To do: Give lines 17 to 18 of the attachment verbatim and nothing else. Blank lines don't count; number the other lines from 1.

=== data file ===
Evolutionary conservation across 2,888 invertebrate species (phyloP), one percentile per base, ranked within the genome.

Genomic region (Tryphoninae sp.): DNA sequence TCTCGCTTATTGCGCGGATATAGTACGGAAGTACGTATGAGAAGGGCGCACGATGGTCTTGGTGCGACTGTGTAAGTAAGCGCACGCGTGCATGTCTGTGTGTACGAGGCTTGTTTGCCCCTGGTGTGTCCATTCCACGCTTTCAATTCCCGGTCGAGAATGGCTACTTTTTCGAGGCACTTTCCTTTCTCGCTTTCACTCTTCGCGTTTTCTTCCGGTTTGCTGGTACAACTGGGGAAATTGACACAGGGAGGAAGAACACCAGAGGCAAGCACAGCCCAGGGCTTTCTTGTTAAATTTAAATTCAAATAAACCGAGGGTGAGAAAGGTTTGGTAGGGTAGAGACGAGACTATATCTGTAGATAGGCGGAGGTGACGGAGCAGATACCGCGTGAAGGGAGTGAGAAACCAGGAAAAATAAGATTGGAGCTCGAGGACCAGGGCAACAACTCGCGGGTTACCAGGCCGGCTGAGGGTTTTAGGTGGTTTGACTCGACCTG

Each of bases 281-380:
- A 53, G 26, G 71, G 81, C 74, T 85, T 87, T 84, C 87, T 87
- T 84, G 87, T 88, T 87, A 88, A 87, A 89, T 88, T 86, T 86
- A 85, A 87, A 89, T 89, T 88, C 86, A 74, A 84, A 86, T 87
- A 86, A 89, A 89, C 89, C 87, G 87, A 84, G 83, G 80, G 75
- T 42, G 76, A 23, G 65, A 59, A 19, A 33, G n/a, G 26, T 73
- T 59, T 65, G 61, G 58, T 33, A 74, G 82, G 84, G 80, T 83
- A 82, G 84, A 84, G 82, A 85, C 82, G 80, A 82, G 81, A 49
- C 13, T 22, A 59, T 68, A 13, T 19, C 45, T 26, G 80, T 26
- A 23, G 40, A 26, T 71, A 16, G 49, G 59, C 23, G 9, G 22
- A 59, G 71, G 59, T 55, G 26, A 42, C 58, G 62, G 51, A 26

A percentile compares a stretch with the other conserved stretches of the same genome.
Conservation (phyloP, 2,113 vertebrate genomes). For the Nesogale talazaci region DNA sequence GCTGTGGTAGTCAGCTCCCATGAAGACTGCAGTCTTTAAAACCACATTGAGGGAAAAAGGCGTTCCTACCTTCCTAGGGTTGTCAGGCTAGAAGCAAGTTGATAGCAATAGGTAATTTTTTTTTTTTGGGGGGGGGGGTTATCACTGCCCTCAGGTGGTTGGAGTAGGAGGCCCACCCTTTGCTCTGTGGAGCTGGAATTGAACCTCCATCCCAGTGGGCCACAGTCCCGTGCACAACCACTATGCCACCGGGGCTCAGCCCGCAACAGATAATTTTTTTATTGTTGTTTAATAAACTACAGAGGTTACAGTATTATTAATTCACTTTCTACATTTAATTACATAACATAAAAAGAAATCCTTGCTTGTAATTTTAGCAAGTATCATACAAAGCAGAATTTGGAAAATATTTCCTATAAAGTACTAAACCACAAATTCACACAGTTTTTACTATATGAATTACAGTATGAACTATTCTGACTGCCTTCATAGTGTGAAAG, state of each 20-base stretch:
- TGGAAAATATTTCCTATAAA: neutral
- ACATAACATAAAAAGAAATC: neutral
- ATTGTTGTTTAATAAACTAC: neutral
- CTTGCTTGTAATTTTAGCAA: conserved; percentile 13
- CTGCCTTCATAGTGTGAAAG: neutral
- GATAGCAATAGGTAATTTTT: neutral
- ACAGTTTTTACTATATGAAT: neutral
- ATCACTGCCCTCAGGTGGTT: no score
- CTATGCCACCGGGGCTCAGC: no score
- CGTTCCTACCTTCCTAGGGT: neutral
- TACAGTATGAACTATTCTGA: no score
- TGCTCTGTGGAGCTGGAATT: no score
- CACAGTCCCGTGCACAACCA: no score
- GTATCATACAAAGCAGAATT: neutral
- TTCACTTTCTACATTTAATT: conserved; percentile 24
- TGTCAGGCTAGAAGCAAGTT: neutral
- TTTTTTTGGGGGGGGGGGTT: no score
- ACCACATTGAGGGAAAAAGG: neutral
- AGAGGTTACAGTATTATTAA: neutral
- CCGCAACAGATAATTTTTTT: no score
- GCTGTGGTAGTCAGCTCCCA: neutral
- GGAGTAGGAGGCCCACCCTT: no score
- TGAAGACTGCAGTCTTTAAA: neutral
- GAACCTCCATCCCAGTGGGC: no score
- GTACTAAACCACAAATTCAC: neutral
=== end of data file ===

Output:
- ACATAACATAAAAAGAAATC: neutral
- ATTGTTGTTTAATAAACTAC: neutral